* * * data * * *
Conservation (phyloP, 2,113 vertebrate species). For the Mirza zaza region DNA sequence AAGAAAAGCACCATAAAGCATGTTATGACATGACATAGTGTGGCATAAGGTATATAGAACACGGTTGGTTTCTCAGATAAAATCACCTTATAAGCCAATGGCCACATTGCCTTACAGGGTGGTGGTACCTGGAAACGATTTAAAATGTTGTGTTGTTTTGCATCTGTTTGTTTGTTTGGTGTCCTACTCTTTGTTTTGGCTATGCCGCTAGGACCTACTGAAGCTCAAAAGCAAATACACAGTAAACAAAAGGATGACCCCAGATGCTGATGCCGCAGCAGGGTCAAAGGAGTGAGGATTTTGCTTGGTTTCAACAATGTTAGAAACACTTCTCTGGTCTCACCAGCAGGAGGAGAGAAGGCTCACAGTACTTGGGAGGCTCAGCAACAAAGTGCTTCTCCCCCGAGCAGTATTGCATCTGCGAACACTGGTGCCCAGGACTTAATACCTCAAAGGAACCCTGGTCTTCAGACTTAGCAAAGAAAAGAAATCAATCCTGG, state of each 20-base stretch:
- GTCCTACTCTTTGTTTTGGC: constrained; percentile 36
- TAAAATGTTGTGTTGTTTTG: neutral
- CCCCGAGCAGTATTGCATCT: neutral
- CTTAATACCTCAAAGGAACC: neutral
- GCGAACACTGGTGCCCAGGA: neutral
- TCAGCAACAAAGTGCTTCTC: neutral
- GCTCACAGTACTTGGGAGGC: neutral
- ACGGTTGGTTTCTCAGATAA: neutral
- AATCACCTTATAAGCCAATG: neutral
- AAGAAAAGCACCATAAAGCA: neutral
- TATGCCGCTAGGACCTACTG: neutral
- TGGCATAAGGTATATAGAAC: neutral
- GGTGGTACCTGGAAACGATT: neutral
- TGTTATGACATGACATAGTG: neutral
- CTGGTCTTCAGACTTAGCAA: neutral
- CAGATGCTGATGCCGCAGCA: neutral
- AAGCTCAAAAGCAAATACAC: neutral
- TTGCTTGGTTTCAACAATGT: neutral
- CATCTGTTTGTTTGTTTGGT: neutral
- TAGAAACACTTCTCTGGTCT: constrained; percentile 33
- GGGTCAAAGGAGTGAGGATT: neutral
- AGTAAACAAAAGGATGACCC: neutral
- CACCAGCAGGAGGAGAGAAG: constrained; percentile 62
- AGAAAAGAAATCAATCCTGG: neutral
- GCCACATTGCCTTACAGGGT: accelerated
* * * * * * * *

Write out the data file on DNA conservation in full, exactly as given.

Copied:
Conservation (phyloP, 2,113 vertebrate species). For the Mirza zaza region DNA sequence AAGAAAAGCACCATAAAGCATGTTATGACATGACATAGTGTGGCATAAGGTATATAGAACACGGTTGGTTTCTCAGATAAAATCACCTTATAAGCCAATGGCCACATTGCCTTACAGGGTGGTGGTACCTGGAAACGATTTAAAATGTTGTGTTGTTTTGCATCTGTTTGTTTGTTTGGTGTCCTACTCTTTGTTTTGGCTATGCCGCTAGGACCTACTGAAGCTCAAAAGCAAATACACAGTAAACAAAAGGATGACCCCAGATGCTGATGCCGCAGCAGGGTCAAAGGAGTGAGGATTTTGCTTGGTTTCAACAATGTTAGAAACACTTCTCTGGTCTCACCAGCAGGAGGAGAGAAGGCTCACAGTACTTGGGAGGCTCAGCAACAAAGTGCTTCTCCCCCGAGCAGTATTGCATCTGCGAACACTGGTGCCCAGGACTTAATACCTCAAAGGAACCCTGGTCTTCAGACTTAGCAAAGAAAAGAAATCAATCCTGG, state of each 20-base stretch:
- GTCCTACTCTTTGTTTTGGC: constrained; percentile 36
- TAAAATGTTGTGTTGTTTTG: neutral
- CCCCGAGCAGTATTGCATCT: neutral
- CTTAATACCTCAAAGGAACC: neutral
- GCGAACACTGGTGCCCAGGA: neutral
- TCAGCAACAAAGTGCTTCTC: neutral
- GCTCACAGTACTTGGGAGGC: neutral
- ACGGTTGGTTTCTCAGATAA: neutral
- AATCACCTTATAAGCCAATG: neutral
- AAGAAAAGCACCATAAAGCA: neutral
- TATGCCGCTAGGACCTACTG: neutral
- TGGCATAAGGTATATAGAAC: neutral
- GGTGGTACCTGGAAACGATT: neutral
- TGTTATGACATGACATAGTG: neutral
- CTGGTCTTCAGACTTAGCAA: neutral
- CAGATGCTGATGCCGCAGCA: neutral
- AAGCTCAAAAGCAAATACAC: neutral
- TTGCTTGGTTTCAACAATGT: neutral
- CATCTGTTTGTTTGTTTGGT: neutral
- TAGAAACACTTCTCTGGTCT: constrained; percentile 33
- GGGTCAAAGGAGTGAGGATT: neutral
- AGTAAACAAAAGGATGACCC: neutral
- CACCAGCAGGAGGAGAGAAG: constrained; percentile 62
- AGAAAAGAAATCAATCCTGG: neutral
- GCCACATTGCCTTACAGGGT: accelerated